(Reuters) - The shooting this week of a 9-year-old Indianapolis girl who was on her way to deliver Girl Scout cookies has generated strong cookie sales for her troop as she recovers from her injury, a scout official said on Thursday.
Sinai Miller was walking to the nearby clubhouse of her family’s apartment complex on Tuesday to pick up cookies for delivery when she was struck in the leg by a stray bullet, said Sergeant Kendale Adams of the Indianapolis Police Department.
The gunfire, from a nearby vehicle, did not target Miller, and no one else was wounded, Adams said. Police are looking for suspects, he said.
Miller was treated at a hospital and returned home on Tuesday night, he said.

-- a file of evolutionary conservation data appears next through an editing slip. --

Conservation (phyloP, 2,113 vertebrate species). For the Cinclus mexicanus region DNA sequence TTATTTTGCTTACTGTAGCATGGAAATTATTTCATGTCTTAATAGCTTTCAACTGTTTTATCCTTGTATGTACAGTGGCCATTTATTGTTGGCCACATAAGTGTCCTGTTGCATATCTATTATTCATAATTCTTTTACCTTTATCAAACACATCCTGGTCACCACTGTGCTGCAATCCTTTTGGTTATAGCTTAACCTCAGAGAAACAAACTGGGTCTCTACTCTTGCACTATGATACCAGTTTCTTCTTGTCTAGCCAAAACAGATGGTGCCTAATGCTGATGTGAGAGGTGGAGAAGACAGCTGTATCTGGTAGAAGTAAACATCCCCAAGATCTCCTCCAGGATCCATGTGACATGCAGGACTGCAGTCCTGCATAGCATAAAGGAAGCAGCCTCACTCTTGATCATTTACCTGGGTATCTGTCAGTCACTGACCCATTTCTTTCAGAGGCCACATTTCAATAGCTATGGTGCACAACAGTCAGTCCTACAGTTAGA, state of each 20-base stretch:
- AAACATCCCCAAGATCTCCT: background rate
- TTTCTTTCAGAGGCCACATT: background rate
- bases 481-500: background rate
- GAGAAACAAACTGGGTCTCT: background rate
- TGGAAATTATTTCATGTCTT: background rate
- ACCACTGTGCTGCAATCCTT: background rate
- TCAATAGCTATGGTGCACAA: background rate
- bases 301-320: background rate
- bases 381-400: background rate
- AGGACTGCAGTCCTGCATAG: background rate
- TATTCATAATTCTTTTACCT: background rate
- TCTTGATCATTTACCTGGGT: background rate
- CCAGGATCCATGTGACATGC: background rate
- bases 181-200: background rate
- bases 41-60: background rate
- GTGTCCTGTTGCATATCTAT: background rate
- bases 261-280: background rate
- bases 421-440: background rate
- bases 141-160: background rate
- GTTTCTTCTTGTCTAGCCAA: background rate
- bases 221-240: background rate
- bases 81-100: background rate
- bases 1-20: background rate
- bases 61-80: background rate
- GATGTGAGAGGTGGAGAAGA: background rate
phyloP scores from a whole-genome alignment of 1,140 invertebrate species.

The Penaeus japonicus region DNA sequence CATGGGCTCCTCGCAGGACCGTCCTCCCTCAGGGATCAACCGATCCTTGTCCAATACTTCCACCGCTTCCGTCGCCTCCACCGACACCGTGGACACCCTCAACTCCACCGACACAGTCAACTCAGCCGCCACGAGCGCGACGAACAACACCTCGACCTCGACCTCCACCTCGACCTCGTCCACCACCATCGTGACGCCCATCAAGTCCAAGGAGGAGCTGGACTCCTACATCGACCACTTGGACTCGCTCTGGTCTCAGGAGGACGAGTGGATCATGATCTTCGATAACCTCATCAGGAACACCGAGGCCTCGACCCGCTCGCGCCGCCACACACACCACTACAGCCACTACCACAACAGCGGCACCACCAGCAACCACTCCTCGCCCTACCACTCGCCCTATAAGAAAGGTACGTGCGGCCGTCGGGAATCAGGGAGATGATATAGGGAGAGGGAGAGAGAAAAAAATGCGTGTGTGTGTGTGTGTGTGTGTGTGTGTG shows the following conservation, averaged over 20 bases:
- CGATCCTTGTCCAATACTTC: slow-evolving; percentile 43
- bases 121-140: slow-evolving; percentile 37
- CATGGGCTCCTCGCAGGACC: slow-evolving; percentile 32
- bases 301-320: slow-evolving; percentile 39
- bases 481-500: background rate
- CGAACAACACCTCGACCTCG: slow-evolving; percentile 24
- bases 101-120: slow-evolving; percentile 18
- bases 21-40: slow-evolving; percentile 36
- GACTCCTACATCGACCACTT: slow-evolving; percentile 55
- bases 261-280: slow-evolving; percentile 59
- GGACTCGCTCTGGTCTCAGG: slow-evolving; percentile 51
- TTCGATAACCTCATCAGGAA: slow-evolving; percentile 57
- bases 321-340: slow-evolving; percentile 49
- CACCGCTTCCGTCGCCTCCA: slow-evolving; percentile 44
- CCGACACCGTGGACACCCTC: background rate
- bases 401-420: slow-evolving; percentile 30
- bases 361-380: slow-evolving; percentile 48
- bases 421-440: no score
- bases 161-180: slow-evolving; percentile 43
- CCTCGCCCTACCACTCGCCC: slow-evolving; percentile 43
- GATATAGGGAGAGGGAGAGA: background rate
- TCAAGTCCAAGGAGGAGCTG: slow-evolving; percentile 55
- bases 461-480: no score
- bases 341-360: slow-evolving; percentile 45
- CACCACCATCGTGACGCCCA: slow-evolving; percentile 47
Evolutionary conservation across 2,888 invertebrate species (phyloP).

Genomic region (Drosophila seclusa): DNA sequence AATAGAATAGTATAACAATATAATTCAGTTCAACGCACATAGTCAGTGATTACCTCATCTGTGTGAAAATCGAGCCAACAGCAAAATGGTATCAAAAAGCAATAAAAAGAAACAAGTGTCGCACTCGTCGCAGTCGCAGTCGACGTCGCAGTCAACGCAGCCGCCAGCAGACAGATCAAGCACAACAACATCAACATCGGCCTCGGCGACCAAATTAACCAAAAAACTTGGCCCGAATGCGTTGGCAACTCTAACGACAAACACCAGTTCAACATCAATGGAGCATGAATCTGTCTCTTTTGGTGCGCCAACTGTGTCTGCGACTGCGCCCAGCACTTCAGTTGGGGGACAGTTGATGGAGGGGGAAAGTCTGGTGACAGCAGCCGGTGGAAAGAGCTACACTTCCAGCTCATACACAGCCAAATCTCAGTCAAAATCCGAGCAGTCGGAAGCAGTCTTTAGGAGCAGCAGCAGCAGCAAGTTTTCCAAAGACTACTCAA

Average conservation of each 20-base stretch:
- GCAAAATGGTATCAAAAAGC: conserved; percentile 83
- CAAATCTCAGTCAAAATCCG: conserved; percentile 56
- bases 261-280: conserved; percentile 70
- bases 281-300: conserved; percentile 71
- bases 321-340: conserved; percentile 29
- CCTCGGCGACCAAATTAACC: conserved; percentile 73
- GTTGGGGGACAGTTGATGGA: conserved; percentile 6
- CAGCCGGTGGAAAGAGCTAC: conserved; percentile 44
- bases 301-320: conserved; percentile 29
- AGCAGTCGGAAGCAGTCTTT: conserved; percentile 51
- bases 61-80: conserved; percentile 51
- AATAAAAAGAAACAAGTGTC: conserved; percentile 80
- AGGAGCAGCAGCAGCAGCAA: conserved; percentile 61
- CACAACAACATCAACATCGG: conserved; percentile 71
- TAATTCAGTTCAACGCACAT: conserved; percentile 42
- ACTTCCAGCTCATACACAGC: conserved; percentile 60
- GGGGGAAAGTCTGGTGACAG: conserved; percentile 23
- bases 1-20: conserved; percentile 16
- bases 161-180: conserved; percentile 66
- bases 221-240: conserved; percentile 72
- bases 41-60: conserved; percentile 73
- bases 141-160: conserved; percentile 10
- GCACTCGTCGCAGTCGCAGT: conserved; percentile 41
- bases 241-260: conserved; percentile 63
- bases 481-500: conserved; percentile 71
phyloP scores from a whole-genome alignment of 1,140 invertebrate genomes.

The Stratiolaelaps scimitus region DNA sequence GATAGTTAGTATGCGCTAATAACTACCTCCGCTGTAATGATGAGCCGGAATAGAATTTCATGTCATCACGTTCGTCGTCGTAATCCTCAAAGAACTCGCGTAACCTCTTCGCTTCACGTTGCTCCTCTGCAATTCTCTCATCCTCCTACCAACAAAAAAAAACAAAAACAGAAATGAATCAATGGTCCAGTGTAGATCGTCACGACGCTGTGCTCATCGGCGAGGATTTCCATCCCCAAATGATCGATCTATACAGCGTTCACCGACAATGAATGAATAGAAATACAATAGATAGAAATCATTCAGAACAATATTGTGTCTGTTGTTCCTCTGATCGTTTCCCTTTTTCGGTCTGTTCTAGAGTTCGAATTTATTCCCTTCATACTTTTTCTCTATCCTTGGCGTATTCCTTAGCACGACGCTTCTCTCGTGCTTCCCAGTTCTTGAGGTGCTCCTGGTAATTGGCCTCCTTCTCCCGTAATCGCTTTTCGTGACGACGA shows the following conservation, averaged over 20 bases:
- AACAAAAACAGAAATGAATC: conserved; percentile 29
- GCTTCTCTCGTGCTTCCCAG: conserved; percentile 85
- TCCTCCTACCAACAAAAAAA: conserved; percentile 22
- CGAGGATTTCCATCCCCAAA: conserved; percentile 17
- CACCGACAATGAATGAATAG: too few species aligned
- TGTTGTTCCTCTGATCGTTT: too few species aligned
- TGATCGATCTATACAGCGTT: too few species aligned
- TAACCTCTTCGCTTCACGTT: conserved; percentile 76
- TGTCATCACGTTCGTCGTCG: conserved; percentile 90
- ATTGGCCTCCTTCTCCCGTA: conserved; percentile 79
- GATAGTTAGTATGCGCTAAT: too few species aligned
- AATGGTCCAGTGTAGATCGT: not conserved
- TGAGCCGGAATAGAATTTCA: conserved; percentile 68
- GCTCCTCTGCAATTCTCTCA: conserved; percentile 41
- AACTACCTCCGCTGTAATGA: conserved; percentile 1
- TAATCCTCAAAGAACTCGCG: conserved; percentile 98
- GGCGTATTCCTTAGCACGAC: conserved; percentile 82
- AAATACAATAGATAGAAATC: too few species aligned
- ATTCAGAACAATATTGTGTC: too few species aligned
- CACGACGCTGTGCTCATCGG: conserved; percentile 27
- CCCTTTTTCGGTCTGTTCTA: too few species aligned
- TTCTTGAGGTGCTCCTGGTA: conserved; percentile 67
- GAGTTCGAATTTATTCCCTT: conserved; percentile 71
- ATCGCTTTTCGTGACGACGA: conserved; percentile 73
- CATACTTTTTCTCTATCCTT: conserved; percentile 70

Girl Scouts of Central Indiana created a Web page called Cookies for Sinai to help her meet her sales goal. The response has been overwhelming, the organization’s chief executive officer, Deborah Hearn Smith, said in a statement on Thursday.
“While we are more focused on Sinai’s well-being, we are thrilled to report that the proceeds from the troop’s current sale will pay for a fun and educational trip for the girls,” Smith said in an email.
The cookies sell for $4 per box. The organization declined to say how many cookie orders the website had generated, citing the Miller family’s privacy.
Smith said communities must be made safer for all children.
“We cannot complete our mission to build girls of courage, confidence, and character, who make the world a better place when they are afraid to play in their own neighborhoods,” she said in a statement on Facebook on Wednesday.
Reporting by Kevin Murphy in Kansas City; Editing by Mohammad Zargham